One survey of advisers, completed in November 2012, found that 52 per cent have chosen to outsource some or all of their investment process. The proportion using discretionary fund managers was considerable with 60 per cent utilising these services.
The make-up of the DFM universe is a complex one. From bespoke, to unitised and managed portfolio services, there are a whole host of solutions in the market. In my view the spectrum of solutions spans tailored, managed portfolio services and unitised model portfolio solutions. Each can involve direct or third-party custody, primarily through a platform.
Bespoke portfolio services:
– Portfolios are constructed for the individual client, usually with a named investment manager.
– The portfolios take into account the client’s individual circumstances, goals and preferences. In theory, every bespoke portfolio within a discretionary firm is likely to be different.
– An average minimum investment of £300,000.
Managed portfolio services:
– Discretionary firms will construct a range of portfolios with typical clients in mind.
– It is up to the client, or his adviser, to select a portfolio that is the closest match to his own needs and goals. All clients in a managed portfolio service will have identical portfolios.
– An average minimum investment of £75,000.
Unitised portfolio services:
– These are collective investment schemes ªunit trusts or open-ended investment companies) that mirror, and in some cases replace, the managed portfolio services of a discretionary manager.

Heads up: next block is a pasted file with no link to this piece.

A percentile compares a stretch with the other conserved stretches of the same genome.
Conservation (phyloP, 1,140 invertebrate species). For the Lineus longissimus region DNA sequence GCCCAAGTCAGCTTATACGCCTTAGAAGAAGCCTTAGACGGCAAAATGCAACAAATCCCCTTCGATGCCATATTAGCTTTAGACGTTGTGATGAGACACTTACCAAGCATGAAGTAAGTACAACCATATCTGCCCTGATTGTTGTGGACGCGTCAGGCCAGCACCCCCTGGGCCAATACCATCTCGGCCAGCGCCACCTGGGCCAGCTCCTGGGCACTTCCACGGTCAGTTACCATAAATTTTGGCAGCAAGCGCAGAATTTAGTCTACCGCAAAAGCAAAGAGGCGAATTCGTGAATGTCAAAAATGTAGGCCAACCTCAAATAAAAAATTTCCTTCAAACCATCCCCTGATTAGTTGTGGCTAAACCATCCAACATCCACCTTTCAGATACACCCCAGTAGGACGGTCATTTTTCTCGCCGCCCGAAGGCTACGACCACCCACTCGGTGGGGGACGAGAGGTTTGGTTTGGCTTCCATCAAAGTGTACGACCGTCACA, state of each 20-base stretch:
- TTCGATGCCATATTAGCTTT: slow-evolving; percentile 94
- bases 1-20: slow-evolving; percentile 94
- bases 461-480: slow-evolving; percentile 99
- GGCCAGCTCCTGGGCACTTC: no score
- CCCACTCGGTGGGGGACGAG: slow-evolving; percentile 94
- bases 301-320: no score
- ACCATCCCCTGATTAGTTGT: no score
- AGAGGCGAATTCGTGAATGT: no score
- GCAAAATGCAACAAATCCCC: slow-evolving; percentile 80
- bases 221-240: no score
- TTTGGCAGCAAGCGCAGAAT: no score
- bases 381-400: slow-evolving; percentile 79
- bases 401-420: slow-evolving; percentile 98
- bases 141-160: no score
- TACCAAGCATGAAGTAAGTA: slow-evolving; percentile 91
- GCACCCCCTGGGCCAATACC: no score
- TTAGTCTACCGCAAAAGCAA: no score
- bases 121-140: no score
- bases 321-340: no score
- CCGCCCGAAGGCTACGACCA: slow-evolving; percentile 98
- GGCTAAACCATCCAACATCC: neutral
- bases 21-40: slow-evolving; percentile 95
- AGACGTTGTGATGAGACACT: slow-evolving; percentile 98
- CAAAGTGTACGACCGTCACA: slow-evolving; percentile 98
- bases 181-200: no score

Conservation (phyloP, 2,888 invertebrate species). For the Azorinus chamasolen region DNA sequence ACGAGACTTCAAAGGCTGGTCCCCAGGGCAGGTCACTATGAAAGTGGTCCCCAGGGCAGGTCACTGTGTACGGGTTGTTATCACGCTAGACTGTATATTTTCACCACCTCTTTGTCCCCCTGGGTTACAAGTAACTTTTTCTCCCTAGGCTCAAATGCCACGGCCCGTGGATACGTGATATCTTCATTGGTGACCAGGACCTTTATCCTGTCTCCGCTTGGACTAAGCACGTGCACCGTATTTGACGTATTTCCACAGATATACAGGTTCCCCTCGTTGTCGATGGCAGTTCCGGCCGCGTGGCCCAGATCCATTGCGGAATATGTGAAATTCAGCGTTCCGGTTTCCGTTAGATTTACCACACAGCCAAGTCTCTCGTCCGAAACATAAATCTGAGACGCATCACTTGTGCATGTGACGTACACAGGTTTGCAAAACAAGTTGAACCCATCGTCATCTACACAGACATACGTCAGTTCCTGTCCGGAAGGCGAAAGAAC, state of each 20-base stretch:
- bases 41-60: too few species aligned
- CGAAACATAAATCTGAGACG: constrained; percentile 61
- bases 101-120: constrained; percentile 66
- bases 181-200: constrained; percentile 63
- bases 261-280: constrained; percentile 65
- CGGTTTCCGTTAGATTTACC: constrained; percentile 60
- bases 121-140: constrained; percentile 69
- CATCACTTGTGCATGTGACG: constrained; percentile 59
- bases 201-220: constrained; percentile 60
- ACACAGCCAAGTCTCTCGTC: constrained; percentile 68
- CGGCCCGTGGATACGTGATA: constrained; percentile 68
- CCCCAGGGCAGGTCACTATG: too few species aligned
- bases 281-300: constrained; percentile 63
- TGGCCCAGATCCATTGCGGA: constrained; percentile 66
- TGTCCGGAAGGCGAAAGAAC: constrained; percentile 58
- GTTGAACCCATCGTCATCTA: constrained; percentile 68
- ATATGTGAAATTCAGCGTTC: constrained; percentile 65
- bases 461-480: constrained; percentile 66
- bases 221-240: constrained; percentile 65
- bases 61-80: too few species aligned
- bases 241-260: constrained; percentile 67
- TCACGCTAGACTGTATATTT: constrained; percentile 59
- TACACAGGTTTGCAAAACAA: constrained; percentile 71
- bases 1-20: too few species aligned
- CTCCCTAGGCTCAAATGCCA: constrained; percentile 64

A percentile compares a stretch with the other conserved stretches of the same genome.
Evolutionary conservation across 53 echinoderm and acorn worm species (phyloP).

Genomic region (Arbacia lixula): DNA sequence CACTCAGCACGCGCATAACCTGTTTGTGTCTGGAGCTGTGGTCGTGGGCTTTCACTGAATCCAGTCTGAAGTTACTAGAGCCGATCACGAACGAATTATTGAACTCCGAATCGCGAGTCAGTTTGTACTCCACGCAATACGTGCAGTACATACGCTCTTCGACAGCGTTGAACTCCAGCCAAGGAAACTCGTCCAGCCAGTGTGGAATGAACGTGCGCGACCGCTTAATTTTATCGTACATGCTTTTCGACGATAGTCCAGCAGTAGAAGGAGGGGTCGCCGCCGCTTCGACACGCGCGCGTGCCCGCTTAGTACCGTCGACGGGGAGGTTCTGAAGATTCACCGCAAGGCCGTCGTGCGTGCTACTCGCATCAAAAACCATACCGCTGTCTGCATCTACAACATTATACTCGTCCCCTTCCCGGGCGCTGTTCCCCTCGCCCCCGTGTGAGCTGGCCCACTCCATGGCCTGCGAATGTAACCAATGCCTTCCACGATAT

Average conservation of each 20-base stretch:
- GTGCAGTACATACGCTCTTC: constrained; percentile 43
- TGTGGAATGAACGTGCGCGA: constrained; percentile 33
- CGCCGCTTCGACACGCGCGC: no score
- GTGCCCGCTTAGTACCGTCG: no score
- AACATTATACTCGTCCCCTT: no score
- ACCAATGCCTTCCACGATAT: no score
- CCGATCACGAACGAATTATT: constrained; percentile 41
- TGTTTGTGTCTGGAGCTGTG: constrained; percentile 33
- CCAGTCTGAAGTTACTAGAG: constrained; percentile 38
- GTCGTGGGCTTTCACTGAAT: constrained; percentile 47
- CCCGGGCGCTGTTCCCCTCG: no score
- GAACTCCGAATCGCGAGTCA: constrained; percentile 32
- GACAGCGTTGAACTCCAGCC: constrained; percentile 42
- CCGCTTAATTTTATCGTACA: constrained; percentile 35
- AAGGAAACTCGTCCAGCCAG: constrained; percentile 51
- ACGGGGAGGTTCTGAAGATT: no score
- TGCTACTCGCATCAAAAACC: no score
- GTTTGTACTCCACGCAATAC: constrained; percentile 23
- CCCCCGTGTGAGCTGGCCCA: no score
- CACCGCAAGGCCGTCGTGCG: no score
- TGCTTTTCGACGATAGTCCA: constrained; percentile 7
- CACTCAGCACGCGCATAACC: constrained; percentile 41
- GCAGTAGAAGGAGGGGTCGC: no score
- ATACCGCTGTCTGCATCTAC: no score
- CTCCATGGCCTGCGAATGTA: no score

– They have been made available in some cases to complete a discretionary manager’s suite of offerings, generally having a much lower minimum investment, or to make it administratively easier to host on a third-party system or platform.
It is important for advisers to note that bespoke and managed portfolio services are segregated, whereas unitised is not so there will be different tax implications when trading takes place.
– Where discretionary services are taken directly from the discretionary manager, all associated services such as reporting, trading and valuations are supplied by them.
Third party custody:
– Where discretionary services are accessed through a third party, such as a platform, custody of the assets lies with the platform. In effect the discretionary manager is also outsourcing some of the services to this third party. For instance, a platform would send out the trading reports, income and capital gains tax documentation and carry out the trades.
– If a discretionary manager had a particular solution available direct and on a platform, it should be borne in mind that there could be differences in service, cost, reporting and even holdings, depending what assets are available through the third party.
A key issue for advisers is where responsibility lies for the suitability of advice that is given to the end client. This very much depends on the type of discretionary solution being used.
From a regulatory standpoint, there are no defined rules as such about the division of responsibilities between adviser and discretionary manager, other than the discretionary manager has a duty to run the portfolios to the mandate given and the adviser has to provide the service as promised for the fee charged. What is demanded is that all responsibilities are taken on between the adviser and manager.